THE rare, the predictable and a striking seam-bowling performance from Mickey Bell, the Warwickshire newcomer, merged into a sunlit day with a sting in the tail.
Allan Donald provided it by dismissing Kevin Evans and promptly apologising for the ball to Tim Robinson, the Nottinghamshire captain and non-striker, who had just scored his third championship hundred of the season. Donald held up his hands to indicate that a near-beamer which Evans fended off at chest height was accidental. It found the edge and Dominic Ostler held a stunning, right-handed, lunging catch at second slip. If Evans plays until he draws a pension, he could not be out more unluckily for a duck.
To those who know Robinson, his contribution was eminently logical because he is a team man. On a far from easy pitch, he had to play an anchor innings. In terms of character and experience, there was no one else to do so in a side lacking four Test players past or present, notably Chris Broad through a broken hand. Other absentees included Chris Cairns with strained stomach muscles, Chris Lewis, the England all-rounder and, on the bowling front, Andy Pick, Eddie Hemmings and Kevin Cooper. Robinson's only previous century at this ground was for England against Australia in 1985 when he made 148, one of his four Test hundreds.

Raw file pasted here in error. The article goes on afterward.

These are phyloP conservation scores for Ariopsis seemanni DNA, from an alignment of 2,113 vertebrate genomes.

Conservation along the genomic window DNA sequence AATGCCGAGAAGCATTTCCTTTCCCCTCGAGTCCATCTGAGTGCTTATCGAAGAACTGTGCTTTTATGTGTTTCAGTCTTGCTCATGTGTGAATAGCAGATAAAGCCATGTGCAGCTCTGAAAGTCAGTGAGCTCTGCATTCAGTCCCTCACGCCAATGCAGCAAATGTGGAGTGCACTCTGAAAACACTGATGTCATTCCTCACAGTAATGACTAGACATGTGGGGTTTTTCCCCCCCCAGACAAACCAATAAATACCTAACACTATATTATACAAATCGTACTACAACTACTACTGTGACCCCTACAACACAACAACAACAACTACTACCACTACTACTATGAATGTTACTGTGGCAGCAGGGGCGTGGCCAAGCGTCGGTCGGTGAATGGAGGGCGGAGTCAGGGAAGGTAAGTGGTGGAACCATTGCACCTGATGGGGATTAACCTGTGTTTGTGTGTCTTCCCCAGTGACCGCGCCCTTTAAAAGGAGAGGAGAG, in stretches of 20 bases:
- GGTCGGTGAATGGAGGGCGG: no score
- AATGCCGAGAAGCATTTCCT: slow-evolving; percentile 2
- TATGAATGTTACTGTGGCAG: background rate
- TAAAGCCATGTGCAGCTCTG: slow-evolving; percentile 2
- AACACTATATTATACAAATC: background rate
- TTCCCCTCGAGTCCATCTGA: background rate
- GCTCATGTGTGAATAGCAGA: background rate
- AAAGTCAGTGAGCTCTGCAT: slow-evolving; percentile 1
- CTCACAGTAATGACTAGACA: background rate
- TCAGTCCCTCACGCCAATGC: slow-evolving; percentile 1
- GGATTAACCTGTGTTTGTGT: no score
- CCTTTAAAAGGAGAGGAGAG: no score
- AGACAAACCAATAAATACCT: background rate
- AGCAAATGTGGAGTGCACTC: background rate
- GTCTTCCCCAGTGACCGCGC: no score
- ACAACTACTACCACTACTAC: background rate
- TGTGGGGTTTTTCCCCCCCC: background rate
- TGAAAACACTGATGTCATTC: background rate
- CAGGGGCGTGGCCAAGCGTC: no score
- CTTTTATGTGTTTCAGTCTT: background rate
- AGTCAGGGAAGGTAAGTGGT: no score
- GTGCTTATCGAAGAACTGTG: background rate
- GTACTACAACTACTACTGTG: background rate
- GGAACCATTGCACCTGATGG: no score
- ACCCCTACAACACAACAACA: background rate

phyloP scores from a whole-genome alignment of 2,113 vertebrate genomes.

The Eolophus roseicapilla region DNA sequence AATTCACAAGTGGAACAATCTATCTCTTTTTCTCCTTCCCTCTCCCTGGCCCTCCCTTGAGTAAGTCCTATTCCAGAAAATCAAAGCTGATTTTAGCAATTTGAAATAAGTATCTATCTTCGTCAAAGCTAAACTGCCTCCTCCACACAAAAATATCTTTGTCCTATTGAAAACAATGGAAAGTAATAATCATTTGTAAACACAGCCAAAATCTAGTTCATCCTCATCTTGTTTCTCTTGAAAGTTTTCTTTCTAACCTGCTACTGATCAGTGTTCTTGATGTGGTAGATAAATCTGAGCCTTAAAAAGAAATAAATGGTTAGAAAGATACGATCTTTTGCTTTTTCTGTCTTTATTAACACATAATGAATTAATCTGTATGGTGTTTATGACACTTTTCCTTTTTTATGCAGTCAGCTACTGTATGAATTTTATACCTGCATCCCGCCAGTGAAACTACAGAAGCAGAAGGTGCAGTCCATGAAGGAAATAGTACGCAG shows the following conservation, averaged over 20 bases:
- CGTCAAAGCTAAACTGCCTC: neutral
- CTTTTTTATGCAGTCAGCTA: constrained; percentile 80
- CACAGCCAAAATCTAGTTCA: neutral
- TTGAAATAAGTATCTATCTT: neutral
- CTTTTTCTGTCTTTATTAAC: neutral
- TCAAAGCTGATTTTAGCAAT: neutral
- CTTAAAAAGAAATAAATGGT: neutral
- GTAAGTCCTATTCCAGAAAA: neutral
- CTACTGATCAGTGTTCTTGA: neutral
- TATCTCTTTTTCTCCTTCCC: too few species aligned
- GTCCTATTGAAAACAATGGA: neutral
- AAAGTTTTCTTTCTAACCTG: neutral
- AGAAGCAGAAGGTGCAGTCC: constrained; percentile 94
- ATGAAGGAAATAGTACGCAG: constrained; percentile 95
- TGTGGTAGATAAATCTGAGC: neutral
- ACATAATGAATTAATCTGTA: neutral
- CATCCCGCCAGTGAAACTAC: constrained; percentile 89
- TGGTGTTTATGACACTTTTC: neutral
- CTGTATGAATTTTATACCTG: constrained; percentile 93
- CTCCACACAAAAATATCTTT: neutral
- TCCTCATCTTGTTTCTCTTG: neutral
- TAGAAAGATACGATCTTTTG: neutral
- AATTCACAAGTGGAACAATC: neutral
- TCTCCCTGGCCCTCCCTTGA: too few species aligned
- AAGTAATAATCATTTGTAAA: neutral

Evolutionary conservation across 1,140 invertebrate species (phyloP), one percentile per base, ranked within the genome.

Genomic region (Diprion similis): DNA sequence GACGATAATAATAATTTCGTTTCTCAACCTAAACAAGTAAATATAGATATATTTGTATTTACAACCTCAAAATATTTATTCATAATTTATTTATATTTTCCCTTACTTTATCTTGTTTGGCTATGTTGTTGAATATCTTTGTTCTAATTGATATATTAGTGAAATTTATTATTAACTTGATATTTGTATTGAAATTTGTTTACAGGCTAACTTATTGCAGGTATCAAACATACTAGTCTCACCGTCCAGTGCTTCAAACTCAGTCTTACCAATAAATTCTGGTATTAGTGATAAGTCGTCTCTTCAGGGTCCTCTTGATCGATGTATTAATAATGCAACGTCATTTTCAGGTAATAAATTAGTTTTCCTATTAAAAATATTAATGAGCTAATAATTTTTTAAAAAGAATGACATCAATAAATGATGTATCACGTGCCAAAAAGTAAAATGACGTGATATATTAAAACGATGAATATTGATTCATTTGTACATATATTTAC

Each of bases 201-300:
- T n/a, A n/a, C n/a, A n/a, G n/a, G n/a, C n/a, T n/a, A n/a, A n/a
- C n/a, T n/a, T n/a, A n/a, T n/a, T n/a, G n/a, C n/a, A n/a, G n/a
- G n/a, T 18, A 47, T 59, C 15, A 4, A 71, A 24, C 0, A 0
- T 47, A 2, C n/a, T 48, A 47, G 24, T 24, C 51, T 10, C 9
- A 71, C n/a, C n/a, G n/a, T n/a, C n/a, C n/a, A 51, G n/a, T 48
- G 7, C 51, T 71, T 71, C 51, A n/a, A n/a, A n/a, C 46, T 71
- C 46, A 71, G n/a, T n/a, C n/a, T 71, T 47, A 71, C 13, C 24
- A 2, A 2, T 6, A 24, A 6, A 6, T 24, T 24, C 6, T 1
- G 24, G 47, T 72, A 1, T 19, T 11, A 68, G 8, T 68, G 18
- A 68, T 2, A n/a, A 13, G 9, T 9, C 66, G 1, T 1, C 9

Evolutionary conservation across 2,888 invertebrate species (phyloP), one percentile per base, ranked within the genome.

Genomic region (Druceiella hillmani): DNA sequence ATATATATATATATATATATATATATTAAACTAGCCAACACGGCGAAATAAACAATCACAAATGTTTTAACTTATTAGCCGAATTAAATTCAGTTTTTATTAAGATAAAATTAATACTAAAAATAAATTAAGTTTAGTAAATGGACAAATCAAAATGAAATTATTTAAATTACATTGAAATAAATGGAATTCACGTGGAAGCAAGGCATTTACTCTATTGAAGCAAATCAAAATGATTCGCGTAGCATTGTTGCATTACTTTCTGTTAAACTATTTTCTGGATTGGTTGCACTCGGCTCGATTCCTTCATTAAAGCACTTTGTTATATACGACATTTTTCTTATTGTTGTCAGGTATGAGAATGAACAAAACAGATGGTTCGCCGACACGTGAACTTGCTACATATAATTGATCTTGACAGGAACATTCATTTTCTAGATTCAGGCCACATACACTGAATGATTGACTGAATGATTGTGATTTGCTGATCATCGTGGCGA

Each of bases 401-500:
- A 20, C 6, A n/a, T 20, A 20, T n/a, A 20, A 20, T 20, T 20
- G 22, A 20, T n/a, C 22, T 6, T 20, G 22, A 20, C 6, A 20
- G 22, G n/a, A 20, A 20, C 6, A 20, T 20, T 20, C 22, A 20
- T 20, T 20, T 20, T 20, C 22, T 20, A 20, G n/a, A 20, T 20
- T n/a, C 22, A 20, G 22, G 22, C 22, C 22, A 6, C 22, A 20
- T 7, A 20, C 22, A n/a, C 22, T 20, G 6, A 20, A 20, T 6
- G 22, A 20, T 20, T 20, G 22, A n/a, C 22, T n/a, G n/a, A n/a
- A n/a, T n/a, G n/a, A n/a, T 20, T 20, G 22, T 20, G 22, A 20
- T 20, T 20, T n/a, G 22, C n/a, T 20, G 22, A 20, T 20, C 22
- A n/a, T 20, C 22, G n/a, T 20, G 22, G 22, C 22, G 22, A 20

His 45th first-class century, off 223 balls, and second in a week, was not one of his prettiest, but it did the job, along with an innings of 66 from Mark Saxelby, deputising for Cairns. They added 152 in 43 overs, the bedrock of full batting points.
The 24-year-old Bell, West Bromwich-born of Jamaican and Austrian parents, had taken 3 for 21 in 34 deliveries, Bell dismissing Paul Pollard, caught at the wicket, Paul Johnson leg-before, second ball, and Derek Randall, taken at fine leg off a miscued pull.
For Warwickshire the day held promise, but unfulfilled achievement. Robinson, dead pan and sometimes with a dead bat, saw to that by passing 150 for the 12th time in his career.Reuse content